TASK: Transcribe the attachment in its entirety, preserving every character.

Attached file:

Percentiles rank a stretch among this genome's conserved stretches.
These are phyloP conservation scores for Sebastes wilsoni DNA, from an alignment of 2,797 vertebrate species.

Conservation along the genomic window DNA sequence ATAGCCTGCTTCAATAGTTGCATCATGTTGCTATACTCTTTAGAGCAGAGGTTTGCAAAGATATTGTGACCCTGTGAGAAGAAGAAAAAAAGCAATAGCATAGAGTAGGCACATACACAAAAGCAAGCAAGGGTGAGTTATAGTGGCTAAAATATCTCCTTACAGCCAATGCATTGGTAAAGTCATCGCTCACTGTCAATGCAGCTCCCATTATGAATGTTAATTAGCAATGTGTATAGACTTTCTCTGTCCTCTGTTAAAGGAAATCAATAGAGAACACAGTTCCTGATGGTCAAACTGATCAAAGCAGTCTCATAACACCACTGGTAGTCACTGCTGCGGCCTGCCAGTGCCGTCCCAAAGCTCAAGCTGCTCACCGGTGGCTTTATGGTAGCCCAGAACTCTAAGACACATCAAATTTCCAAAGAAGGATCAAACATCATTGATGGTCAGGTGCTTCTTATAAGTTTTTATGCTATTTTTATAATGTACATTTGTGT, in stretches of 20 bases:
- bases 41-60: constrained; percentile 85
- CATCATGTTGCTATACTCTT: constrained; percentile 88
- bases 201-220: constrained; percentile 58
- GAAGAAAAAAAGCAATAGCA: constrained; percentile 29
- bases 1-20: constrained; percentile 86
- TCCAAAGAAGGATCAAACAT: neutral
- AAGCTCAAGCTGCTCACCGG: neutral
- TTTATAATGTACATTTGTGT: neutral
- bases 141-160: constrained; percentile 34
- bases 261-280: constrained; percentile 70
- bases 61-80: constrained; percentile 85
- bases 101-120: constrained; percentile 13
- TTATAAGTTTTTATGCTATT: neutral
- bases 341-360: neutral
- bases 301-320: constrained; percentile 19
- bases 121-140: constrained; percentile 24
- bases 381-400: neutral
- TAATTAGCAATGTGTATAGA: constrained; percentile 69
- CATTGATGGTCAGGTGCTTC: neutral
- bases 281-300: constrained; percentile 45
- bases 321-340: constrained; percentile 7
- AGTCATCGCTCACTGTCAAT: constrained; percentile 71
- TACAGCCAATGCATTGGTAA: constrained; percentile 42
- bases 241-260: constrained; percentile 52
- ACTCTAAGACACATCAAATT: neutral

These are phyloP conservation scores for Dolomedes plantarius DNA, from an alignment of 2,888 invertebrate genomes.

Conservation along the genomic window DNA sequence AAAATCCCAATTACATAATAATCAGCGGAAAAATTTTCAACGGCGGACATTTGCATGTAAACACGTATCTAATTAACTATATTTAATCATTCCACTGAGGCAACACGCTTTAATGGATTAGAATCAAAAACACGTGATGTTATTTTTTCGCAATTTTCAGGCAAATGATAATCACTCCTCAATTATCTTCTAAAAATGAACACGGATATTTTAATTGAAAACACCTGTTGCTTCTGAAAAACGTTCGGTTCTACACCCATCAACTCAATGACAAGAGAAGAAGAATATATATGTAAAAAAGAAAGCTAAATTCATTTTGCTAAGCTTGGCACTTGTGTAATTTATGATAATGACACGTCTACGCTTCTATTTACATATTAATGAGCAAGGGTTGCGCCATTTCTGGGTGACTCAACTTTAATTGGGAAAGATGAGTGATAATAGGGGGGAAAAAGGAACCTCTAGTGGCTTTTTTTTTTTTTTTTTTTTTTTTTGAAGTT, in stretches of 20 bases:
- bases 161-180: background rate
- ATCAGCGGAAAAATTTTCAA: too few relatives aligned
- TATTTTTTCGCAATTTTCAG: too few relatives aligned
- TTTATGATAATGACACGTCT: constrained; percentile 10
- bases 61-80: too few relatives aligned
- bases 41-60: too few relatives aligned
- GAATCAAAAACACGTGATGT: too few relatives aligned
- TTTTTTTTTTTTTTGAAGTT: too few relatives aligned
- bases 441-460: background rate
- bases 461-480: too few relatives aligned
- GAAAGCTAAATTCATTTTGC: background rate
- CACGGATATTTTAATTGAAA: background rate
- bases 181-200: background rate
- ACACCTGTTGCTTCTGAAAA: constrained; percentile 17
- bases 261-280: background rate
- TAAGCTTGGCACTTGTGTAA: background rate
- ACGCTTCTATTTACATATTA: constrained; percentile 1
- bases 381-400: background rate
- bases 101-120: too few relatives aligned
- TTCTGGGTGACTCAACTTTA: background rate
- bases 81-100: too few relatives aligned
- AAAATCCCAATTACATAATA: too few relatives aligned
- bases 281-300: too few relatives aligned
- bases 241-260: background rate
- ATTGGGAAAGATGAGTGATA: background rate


Percentiles rank a stretch among this genome's conserved stretches.
These are phyloP conservation scores for Sebastes wilsoni DNA, from an alignment of 2,797 vertebrate species.

Conservation along the genomic window DNA sequence ATAGCCTGCTTCAATAGTTGCATCATGTTGCTATACTCTTTAGAGCAGAGGTTTGCAAAGATATTGTGACCCTGTGAGAAGAAGAAAAAAAGCAATAGCATAGAGTAGGCACATACACAAAAGCAAGCAAGGGTGAGTTATAGTGGCTAAAATATCTCCTTACAGCCAATGCATTGGTAAAGTCATCGCTCACTGTCAATGCAGCTCCCATTATGAATGTTAATTAGCAATGTGTATAGACTTTCTCTGTCCTCTGTTAAAGGAAATCAATAGAGAACACAGTTCCTGATGGTCAAACTGATCAAAGCAGTCTCATAACACCACTGGTAGTCACTGCTGCGGCCTGCCAGTGCCGTCCCAAAGCTCAAGCTGCTCACCGGTGGCTTTATGGTAGCCCAGAACTCTAAGACACATCAAATTTCCAAAGAAGGATCAAACATCATTGATGGTCAGGTGCTTCTTATAAGTTTTTATGCTATTTTTATAATGTACATTTGTGT, in stretches of 20 bases:
- bases 41-60: constrained; percentile 85
- CATCATGTTGCTATACTCTT: constrained; percentile 88
- bases 201-220: constrained; percentile 58
- GAAGAAAAAAAGCAATAGCA: constrained; percentile 29
- bases 1-20: constrained; percentile 86
- TCCAAAGAAGGATCAAACAT: neutral
- AAGCTCAAGCTGCTCACCGG: neutral
- TTTATAATGTACATTTGTGT: neutral
- bases 141-160: constrained; percentile 34
- bases 261-280: constrained; percentile 70
- bases 61-80: constrained; percentile 85
- bases 101-120: constrained; percentile 13
- TTATAAGTTTTTATGCTATT: neutral
- bases 341-360: neutral
- bases 301-320: constrained; percentile 19
- bases 121-140: constrained; percentile 24
- bases 381-400: neutral
- TAATTAGCAATGTGTATAGA: constrained; percentile 69
- CATTGATGGTCAGGTGCTTC: neutral
- bases 281-300: constrained; percentile 45
- bases 321-340: constrained; percentile 7
- AGTCATCGCTCACTGTCAAT: constrained; percentile 71
- TACAGCCAATGCATTGGTAA: constrained; percentile 42
- bases 241-260: constrained; percentile 52
- ACTCTAAGACACATCAAATT: neutral

These are phyloP conservation scores for Dolomedes plantarius DNA, from an alignment of 2,888 invertebrate genomes.

Conservation along the genomic window DNA sequence AAAATCCCAATTACATAATAATCAGCGGAAAAATTTTCAACGGCGGACATTTGCATGTAAACACGTATCTAATTAACTATATTTAATCATTCCACTGAGGCAACACGCTTTAATGGATTAGAATCAAAAACACGTGATGTTATTTTTTCGCAATTTTCAGGCAAATGATAATCACTCCTCAATTATCTTCTAAAAATGAACACGGATATTTTAATTGAAAACACCTGTTGCTTCTGAAAAACGTTCGGTTCTACACCCATCAACTCAATGACAAGAGAAGAAGAATATATATGTAAAAAAGAAAGCTAAATTCATTTTGCTAAGCTTGGCACTTGTGTAATTTATGATAATGACACGTCTACGCTTCTATTTACATATTAATGAGCAAGGGTTGCGCCATTTCTGGGTGACTCAACTTTAATTGGGAAAGATGAGTGATAATAGGGGGGAAAAAGGAACCTCTAGTGGCTTTTTTTTTTTTTTTTTTTTTTTTTGAAGTT, in stretches of 20 bases:
- bases 161-180: background rate
- ATCAGCGGAAAAATTTTCAA: too few relatives aligned
- TATTTTTTCGCAATTTTCAG: too few relatives aligned
- TTTATGATAATGACACGTCT: constrained; percentile 10
- bases 61-80: too few relatives aligned
- bases 41-60: too few relatives aligned
- GAATCAAAAACACGTGATGT: too few relatives aligned
- TTTTTTTTTTTTTTGAAGTT: too few relatives aligned
- bases 441-460: background rate
- bases 461-480: too few relatives aligned
- GAAAGCTAAATTCATTTTGC: background rate
- CACGGATATTTTAATTGAAA: background rate
- bases 181-200: background rate
- ACACCTGTTGCTTCTGAAAA: constrained; percentile 17
- bases 261-280: background rate
- TAAGCTTGGCACTTGTGTAA: background rate
- ACGCTTCTATTTACATATTA: constrained; percentile 1
- bases 381-400: background rate
- bases 101-120: too few relatives aligned
- TTCTGGGTGACTCAACTTTA: background rate
- bases 81-100: too few relatives aligned
- AAAATCCCAATTACATAATA: too few relatives aligned
- bases 281-300: too few relatives aligned
- bases 241-260: background rate
- ATTGGGAAAGATGAGTGATA: background rate